Original Gangsters

Thug life, Calabrian-style.

"My knife knows its art so well/First, traitor, I'll slash your face and watch you die/ . . . And women fall for men like us."

THE PRECEDING LYRICS might seem like outtakes from a lost Tupac Shakur track, but in reality they are the words to a maudlin, minor-key, 150-year-old folk ballad. Forget the claims of today's hardcore rappers—a new compilation CD has uncovered the songs of the real Original Gangsters.

La Musica della Mafia: Il Canto di Malavita ("Music of the Mafia: Songs of a Life of Crime") is a 24-track disc documenting the music created by and for the age-old organized crime clans of Calabria, known as the 'Ndrangheta. Calabria, the toe of the Italian boot, is separated from Sicily by a tiny band of sea, and the 'Ndrangheta is the no-less-murderous cousin of the more infamous Sicilian Mafia.

Malavita was compiled by Franceso Sbano, a Calabrian native and journalist working in Germany. Sbano's report on 'Ndrangheta culture in Der Spiegel, Germany's leading news magazine, prompted the European indie label Play It Again Sam to commission a sampler of these taboo tunes.

"Yes, these songs speak about violence," Sbano admits, speaking by phone from New York City. "Like, 'If you betray me, then I kill you.' But the atmosphere where the songs are born was a disaster."

That disaster, Sbano explains, stemmed from Calabria's dark history of state oppression.

"One hundred and fifty years ago, the south of Italy was ruled by barons, and they kept the population of Calabria like slaves," he says. "It was not possible to pass the border of the territory of the baron. If the baron found someone [inside] of the borders, he was able to kill them. This is the tradition in which the songs are born."

It doesn't take a rocket (or social) scientist to predict what happens when a poor and hopeless population faces such conditions. The 'Ndrangheta took the law into its own hands to protect Calabrians from the feudal lords, Sbano says.

Chances are, anyone who listens to Malavita without knowing Italian or reading the translated lyrics will likely think the songs are quaint love ballads or perhaps festive party tunes for wined-up country weddings. But such titles like "Who Fails, Pays" and "Blood Cries for Blood" prove these performers mean business.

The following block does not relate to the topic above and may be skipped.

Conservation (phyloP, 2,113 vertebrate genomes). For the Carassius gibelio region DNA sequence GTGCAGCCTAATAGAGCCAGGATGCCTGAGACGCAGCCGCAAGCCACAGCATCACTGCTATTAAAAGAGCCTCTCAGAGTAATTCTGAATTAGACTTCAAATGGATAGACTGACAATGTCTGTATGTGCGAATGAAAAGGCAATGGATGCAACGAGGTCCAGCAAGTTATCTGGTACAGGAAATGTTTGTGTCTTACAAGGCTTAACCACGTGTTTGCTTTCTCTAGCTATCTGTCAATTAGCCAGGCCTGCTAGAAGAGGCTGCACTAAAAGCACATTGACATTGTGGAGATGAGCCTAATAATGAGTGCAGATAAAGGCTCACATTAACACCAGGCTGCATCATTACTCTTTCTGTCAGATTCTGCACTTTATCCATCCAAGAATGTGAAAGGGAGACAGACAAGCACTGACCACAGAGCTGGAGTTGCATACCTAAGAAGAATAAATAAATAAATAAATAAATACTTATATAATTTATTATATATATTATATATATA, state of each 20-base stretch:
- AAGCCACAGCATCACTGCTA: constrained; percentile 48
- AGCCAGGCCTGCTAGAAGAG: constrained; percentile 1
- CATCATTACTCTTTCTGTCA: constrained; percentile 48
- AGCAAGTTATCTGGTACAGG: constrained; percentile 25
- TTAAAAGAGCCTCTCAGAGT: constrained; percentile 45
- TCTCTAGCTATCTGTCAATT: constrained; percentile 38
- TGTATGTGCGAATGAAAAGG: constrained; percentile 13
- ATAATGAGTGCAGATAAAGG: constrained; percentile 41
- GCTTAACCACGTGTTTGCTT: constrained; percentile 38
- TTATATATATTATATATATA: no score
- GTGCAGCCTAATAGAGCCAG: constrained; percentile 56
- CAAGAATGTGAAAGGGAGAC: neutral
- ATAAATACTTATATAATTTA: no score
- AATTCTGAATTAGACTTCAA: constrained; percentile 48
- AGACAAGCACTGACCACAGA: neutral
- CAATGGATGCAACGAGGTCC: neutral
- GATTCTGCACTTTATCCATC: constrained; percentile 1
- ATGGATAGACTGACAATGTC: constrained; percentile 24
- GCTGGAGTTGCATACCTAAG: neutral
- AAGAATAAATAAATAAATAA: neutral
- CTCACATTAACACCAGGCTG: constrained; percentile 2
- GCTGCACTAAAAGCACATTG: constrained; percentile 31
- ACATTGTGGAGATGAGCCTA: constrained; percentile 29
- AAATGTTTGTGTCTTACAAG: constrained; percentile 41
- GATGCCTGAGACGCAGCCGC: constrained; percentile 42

Make no mistake, we're not in Sopranos territory here—no SUVs or strip clubs, just shotguns, knives, and hideous vengeance. While the lyrics may be startling and unsettling, the songs are often astonishingly beautiful, melancholy melodies performed on traditional instruments like acoustic guitar, accordion, and mandolin. Many of the songs are tarantellas, a rapid, whirling southern Italian dance music.

The material is all the more remarkable given that the only person to perform the songs of Malavita in public was shot dead—killed for his interest in a Mafia man's girl. Francesco Scarpelli—who performed under the pseudonym Fred Scotti—was perhaps the most popular singer of 'Ndrangheta songs. His rasping wail marks two outstanding tracks on Malavita, recordings made just before he was murdered in 1971.

In compiling the album, Sbano was aided by musician and bandleader Mimmo Siclari, who selected many of the songs from several decades of research and recording. Siclari has sold cassette tapes of Malavita songs in Calabrian public markets, defying Italian law, since he was a teen. Italian lawmakers hated it, but the public lapped it up, and in the '60s Siclari built his own studio to record songs of the tradition. Most of Malavita comes from these historic recordings.

Chuck D. of Public Enemy once famously called rap music "CNN for black people." Similarly, the material on Malavita plays like a secret history.

"All the lyrics are written with the code of the Mafia," Sbano says. "They explain exactly what part of the true history of Calabria that you can never read in books. The government tried to cancel this information."

While many Calabrians still perform Malavita songs at private gatherings, there are questions about the legality of distributing songs in Italy that glorify organized crime. Article 21 of the country's constitution prohibits any activity that promotes the Mafia, and the CD is not available in Italy. Despite Sbano's claims that the album intends to document the protest music of a denigrated populace forced into crime, Play It Again Sam clearly hopes to leverage the music's morbid shock value. But Sbano believes the worst damage has already been done, and giving Calabrian history a shot in the arm justifies any exploitative angles.

"This album is important to us because even to intellectual people from the north of Italy, Calabria is thought to have no history, only criminality," explains Sbano. "We hope that if we get a lot of success abroad, we can convince people in Italy to buy the CD, because this document is not a joke."


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